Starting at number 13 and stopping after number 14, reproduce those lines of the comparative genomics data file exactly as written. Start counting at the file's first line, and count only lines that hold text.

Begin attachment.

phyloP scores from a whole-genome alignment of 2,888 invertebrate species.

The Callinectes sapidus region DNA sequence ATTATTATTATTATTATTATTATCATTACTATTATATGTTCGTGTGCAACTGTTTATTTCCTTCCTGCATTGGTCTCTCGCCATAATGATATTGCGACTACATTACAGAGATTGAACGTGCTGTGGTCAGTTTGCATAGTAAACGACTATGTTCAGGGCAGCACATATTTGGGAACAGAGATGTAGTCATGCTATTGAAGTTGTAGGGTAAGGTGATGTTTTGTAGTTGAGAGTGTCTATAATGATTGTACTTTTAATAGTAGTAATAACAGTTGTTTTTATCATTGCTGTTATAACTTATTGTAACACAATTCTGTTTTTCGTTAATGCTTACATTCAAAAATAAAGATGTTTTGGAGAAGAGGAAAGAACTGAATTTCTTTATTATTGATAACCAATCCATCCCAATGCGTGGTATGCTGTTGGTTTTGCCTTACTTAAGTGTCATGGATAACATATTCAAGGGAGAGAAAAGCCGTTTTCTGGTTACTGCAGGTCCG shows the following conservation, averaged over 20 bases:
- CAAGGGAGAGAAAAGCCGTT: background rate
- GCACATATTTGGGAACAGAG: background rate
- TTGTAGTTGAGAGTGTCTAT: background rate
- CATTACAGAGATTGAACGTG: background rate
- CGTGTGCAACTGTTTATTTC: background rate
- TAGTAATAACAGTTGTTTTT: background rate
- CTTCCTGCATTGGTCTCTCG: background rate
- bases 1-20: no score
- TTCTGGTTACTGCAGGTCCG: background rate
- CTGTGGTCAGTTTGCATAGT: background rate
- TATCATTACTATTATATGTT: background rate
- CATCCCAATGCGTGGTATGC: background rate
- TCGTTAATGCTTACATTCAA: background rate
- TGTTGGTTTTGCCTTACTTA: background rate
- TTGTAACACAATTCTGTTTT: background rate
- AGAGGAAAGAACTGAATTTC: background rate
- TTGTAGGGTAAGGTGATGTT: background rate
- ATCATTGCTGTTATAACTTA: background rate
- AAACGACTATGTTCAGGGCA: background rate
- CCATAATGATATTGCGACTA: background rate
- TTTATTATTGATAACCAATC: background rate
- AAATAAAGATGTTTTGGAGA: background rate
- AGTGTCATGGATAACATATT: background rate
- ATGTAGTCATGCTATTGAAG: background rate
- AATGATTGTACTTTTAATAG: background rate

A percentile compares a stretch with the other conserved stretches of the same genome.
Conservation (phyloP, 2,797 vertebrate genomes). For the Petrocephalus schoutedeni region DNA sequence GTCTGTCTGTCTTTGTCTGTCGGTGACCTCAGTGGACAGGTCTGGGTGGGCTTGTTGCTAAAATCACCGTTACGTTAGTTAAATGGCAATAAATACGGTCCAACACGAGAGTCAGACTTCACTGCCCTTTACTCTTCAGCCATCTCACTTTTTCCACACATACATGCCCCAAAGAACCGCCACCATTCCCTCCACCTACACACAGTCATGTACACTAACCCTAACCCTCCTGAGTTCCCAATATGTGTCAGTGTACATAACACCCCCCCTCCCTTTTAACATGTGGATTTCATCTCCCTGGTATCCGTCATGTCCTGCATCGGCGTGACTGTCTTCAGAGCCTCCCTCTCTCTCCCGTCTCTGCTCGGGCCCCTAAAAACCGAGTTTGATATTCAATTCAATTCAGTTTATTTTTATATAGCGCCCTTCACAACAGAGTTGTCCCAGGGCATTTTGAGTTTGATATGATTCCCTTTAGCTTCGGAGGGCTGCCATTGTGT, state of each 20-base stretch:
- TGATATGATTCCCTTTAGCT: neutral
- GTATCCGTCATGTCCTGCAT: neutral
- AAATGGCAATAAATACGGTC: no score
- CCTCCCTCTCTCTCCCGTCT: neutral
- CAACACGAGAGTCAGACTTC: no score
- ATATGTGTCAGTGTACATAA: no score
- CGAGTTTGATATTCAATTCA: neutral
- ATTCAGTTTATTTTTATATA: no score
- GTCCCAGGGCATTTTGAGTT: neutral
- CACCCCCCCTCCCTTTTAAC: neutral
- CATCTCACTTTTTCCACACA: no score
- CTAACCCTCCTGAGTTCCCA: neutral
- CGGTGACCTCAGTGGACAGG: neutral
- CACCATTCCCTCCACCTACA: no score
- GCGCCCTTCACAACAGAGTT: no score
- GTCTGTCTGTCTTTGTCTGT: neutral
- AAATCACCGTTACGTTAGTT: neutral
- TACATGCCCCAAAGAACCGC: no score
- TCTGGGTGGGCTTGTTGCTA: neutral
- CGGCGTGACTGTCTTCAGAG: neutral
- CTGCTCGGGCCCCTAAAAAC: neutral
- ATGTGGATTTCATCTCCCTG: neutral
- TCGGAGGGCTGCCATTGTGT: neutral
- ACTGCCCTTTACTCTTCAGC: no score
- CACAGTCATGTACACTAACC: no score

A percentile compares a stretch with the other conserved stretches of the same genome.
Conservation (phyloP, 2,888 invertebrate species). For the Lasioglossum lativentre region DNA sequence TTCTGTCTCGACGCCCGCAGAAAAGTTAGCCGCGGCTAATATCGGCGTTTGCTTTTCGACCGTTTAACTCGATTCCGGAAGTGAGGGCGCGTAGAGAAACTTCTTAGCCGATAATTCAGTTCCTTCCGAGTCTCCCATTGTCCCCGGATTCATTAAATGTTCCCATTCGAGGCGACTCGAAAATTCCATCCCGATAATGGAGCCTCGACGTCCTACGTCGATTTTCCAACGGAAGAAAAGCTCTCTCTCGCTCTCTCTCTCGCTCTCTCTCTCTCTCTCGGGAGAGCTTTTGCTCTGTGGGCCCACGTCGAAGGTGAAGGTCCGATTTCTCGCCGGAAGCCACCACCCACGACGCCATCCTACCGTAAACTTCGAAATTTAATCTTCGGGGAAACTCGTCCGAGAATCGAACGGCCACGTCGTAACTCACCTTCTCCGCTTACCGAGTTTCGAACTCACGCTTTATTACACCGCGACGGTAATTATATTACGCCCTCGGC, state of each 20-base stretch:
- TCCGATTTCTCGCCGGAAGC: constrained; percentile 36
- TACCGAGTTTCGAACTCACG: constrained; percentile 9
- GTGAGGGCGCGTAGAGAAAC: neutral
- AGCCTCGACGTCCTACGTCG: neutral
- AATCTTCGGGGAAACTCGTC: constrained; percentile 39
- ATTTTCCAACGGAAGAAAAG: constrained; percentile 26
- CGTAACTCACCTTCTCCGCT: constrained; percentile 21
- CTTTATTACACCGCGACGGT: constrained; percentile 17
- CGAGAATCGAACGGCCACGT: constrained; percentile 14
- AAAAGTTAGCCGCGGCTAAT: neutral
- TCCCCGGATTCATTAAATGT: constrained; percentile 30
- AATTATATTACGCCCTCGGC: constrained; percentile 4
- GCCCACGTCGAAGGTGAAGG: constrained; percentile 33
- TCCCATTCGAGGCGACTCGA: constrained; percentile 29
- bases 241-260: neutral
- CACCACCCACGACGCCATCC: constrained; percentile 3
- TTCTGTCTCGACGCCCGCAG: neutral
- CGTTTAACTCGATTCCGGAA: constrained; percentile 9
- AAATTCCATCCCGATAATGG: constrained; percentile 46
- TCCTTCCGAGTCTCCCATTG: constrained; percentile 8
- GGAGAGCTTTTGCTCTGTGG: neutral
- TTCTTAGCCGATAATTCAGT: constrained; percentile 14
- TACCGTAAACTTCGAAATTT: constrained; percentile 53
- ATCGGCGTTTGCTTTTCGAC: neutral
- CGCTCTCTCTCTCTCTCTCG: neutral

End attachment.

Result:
- TATCATTACTATTATATGTT: background rate
- CATCCCAATGCGTGGTATGC: background rate